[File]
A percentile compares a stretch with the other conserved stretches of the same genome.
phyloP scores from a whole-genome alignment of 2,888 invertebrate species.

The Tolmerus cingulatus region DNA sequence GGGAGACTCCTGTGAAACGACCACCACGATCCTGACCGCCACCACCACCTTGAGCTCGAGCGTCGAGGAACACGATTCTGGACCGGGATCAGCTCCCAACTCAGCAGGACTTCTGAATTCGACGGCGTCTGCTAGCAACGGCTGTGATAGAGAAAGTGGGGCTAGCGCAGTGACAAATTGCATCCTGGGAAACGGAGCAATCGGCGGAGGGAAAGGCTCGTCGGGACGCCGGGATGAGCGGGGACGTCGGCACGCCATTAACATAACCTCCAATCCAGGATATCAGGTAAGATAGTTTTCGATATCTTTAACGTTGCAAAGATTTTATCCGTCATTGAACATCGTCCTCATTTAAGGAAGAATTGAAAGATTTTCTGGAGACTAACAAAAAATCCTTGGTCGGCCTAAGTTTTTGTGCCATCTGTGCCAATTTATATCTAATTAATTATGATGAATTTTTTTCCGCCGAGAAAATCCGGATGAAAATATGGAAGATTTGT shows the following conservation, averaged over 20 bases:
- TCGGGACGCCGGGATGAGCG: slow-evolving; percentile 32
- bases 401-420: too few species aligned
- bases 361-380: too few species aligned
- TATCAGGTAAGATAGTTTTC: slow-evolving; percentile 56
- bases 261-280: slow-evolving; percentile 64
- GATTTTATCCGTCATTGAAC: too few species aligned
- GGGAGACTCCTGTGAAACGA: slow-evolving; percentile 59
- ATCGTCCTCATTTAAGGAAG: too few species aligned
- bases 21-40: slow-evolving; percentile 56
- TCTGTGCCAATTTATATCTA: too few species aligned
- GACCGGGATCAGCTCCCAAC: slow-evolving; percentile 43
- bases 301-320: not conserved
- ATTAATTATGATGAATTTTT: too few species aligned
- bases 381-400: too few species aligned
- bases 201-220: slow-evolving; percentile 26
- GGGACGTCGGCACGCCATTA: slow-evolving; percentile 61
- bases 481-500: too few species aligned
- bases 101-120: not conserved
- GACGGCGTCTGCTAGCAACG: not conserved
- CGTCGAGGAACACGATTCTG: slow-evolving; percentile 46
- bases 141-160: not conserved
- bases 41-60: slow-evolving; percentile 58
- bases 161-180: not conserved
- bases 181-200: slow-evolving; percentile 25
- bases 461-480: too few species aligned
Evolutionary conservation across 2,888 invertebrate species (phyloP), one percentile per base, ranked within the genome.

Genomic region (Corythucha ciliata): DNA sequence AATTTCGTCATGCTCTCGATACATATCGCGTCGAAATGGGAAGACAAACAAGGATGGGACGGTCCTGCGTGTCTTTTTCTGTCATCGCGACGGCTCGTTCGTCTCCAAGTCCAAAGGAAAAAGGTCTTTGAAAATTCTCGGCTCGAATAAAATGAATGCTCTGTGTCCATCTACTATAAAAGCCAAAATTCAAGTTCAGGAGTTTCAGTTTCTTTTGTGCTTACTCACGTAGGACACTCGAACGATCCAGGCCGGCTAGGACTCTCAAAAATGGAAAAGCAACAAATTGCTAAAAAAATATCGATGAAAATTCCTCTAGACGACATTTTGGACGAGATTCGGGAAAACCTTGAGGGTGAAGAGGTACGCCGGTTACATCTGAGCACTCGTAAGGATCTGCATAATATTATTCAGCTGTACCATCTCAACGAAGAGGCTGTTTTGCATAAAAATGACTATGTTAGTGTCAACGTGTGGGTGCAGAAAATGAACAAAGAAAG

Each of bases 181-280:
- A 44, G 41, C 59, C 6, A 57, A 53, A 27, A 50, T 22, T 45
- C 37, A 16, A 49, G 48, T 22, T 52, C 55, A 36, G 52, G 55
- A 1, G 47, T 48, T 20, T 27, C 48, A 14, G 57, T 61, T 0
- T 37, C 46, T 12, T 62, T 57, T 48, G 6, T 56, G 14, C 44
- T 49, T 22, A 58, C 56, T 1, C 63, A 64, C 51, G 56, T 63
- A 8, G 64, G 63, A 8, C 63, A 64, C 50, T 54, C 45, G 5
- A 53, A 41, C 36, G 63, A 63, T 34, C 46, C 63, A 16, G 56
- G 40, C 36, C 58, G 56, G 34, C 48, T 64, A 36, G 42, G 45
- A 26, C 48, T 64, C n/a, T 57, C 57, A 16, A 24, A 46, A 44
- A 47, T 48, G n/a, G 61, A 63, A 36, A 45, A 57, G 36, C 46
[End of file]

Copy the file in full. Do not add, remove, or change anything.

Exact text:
A percentile compares a stretch with the other conserved stretches of the same genome.
phyloP scores from a whole-genome alignment of 2,888 invertebrate species.

The Tolmerus cingulatus region DNA sequence GGGAGACTCCTGTGAAACGACCACCACGATCCTGACCGCCACCACCACCTTGAGCTCGAGCGTCGAGGAACACGATTCTGGACCGGGATCAGCTCCCAACTCAGCAGGACTTCTGAATTCGACGGCGTCTGCTAGCAACGGCTGTGATAGAGAAAGTGGGGCTAGCGCAGTGACAAATTGCATCCTGGGAAACGGAGCAATCGGCGGAGGGAAAGGCTCGTCGGGACGCCGGGATGAGCGGGGACGTCGGCACGCCATTAACATAACCTCCAATCCAGGATATCAGGTAAGATAGTTTTCGATATCTTTAACGTTGCAAAGATTTTATCCGTCATTGAACATCGTCCTCATTTAAGGAAGAATTGAAAGATTTTCTGGAGACTAACAAAAAATCCTTGGTCGGCCTAAGTTTTTGTGCCATCTGTGCCAATTTATATCTAATTAATTATGATGAATTTTTTTCCGCCGAGAAAATCCGGATGAAAATATGGAAGATTTGT shows the following conservation, averaged over 20 bases:
- TCGGGACGCCGGGATGAGCG: slow-evolving; percentile 32
- bases 401-420: too few species aligned
- bases 361-380: too few species aligned
- TATCAGGTAAGATAGTTTTC: slow-evolving; percentile 56
- bases 261-280: slow-evolving; percentile 64
- GATTTTATCCGTCATTGAAC: too few species aligned
- GGGAGACTCCTGTGAAACGA: slow-evolving; percentile 59
- ATCGTCCTCATTTAAGGAAG: too few species aligned
- bases 21-40: slow-evolving; percentile 56
- TCTGTGCCAATTTATATCTA: too few species aligned
- GACCGGGATCAGCTCCCAAC: slow-evolving; percentile 43
- bases 301-320: not conserved
- ATTAATTATGATGAATTTTT: too few species aligned
- bases 381-400: too few species aligned
- bases 201-220: slow-evolving; percentile 26
- GGGACGTCGGCACGCCATTA: slow-evolving; percentile 61
- bases 481-500: too few species aligned
- bases 101-120: not conserved
- GACGGCGTCTGCTAGCAACG: not conserved
- CGTCGAGGAACACGATTCTG: slow-evolving; percentile 46
- bases 141-160: not conserved
- bases 41-60: slow-evolving; percentile 58
- bases 161-180: not conserved
- bases 181-200: slow-evolving; percentile 25
- bases 461-480: too few species aligned
Evolutionary conservation across 2,888 invertebrate species (phyloP), one percentile per base, ranked within the genome.

Genomic region (Corythucha ciliata): DNA sequence AATTTCGTCATGCTCTCGATACATATCGCGTCGAAATGGGAAGACAAACAAGGATGGGACGGTCCTGCGTGTCTTTTTCTGTCATCGCGACGGCTCGTTCGTCTCCAAGTCCAAAGGAAAAAGGTCTTTGAAAATTCTCGGCTCGAATAAAATGAATGCTCTGTGTCCATCTACTATAAAAGCCAAAATTCAAGTTCAGGAGTTTCAGTTTCTTTTGTGCTTACTCACGTAGGACACTCGAACGATCCAGGCCGGCTAGGACTCTCAAAAATGGAAAAGCAACAAATTGCTAAAAAAATATCGATGAAAATTCCTCTAGACGACATTTTGGACGAGATTCGGGAAAACCTTGAGGGTGAAGAGGTACGCCGGTTACATCTGAGCACTCGTAAGGATCTGCATAATATTATTCAGCTGTACCATCTCAACGAAGAGGCTGTTTTGCATAAAAATGACTATGTTAGTGTCAACGTGTGGGTGCAGAAAATGAACAAAGAAAG

Each of bases 181-280:
- A 44, G 41, C 59, C 6, A 57, A 53, A 27, A 50, T 22, T 45
- C 37, A 16, A 49, G 48, T 22, T 52, C 55, A 36, G 52, G 55
- A 1, G 47, T 48, T 20, T 27, C 48, A 14, G 57, T 61, T 0
- T 37, C 46, T 12, T 62, T 57, T 48, G 6, T 56, G 14, C 44
- T 49, T 22, A 58, C 56, T 1, C 63, A 64, C 51, G 56, T 63
- A 8, G 64, G 63, A 8, C 63, A 64, C 50, T 54, C 45, G 5
- A 53, A 41, C 36, G 63, A 63, T 34, C 46, C 63, A 16, G 56
- G 40, C 36, C 58, G 56, G 34, C 48, T 64, A 36, G 42, G 45
- A 26, C 48, T 64, C n/a, T 57, C 57, A 16, A 24, A 46, A 44
- A 47, T 48, G n/a, G 61, A 63, A 36, A 45, A 57, G 36, C 46